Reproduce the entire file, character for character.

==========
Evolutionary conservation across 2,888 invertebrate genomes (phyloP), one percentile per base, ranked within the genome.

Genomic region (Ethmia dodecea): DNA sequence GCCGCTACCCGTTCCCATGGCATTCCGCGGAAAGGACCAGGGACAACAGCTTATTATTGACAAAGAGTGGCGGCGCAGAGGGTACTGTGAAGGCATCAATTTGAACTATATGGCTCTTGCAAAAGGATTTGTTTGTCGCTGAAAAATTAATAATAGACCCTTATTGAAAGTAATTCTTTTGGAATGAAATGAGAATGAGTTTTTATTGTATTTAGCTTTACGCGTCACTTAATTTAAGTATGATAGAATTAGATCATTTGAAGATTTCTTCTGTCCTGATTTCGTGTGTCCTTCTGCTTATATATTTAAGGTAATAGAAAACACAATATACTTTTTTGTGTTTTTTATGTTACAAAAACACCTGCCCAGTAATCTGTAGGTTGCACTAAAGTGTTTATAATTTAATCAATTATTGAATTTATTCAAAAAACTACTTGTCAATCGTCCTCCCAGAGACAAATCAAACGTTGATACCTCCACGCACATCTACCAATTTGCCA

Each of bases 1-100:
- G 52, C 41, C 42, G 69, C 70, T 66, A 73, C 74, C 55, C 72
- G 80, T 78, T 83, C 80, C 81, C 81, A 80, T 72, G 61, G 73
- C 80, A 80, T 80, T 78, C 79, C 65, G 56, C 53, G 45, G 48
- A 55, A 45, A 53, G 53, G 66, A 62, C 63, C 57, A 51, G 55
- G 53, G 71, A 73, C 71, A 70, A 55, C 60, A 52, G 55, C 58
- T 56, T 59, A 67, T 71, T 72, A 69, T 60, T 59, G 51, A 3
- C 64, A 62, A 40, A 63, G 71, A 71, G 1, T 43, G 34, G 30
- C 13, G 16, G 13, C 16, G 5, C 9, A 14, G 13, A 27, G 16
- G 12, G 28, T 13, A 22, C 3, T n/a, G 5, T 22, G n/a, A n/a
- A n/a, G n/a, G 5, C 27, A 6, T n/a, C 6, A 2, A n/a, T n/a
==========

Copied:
Evolutionary conservation across 2,888 invertebrate genomes (phyloP), one percentile per base, ranked within the genome.

Genomic region (Ethmia dodecea): DNA sequence GCCGCTACCCGTTCCCATGGCATTCCGCGGAAAGGACCAGGGACAACAGCTTATTATTGACAAAGAGTGGCGGCGCAGAGGGTACTGTGAAGGCATCAATTTGAACTATATGGCTCTTGCAAAAGGATTTGTTTGTCGCTGAAAAATTAATAATAGACCCTTATTGAAAGTAATTCTTTTGGAATGAAATGAGAATGAGTTTTTATTGTATTTAGCTTTACGCGTCACTTAATTTAAGTATGATAGAATTAGATCATTTGAAGATTTCTTCTGTCCTGATTTCGTGTGTCCTTCTGCTTATATATTTAAGGTAATAGAAAACACAATATACTTTTTTGTGTTTTTTATGTTACAAAAACACCTGCCCAGTAATCTGTAGGTTGCACTAAAGTGTTTATAATTTAATCAATTATTGAATTTATTCAAAAAACTACTTGTCAATCGTCCTCCCAGAGACAAATCAAACGTTGATACCTCCACGCACATCTACCAATTTGCCA

Each of bases 1-100:
- G 52, C 41, C 42, G 69, C 70, T 66, A 73, C 74, C 55, C 72
- G 80, T 78, T 83, C 80, C 81, C 81, A 80, T 72, G 61, G 73
- C 80, A 80, T 80, T 78, C 79, C 65, G 56, C 53, G 45, G 48
- A 55, A 45, A 53, G 53, G 66, A 62, C 63, C 57, A 51, G 55
- G 53, G 71, A 73, C 71, A 70, A 55, C 60, A 52, G 55, C 58
- T 56, T 59, A 67, T 71, T 72, A 69, T 60, T 59, G 51, A 3
- C 64, A 62, A 40, A 63, G 71, A 71, G 1, T 43, G 34, G 30
- C 13, G 16, G 13, C 16, G 5, C 9, A 14, G 13, A 27, G 16
- G 12, G 28, T 13, A 22, C 3, T n/a, G 5, T 22, G n/a, A n/a
- A n/a, G n/a, G 5, C 27, A 6, T n/a, C 6, A 2, A n/a, T n/a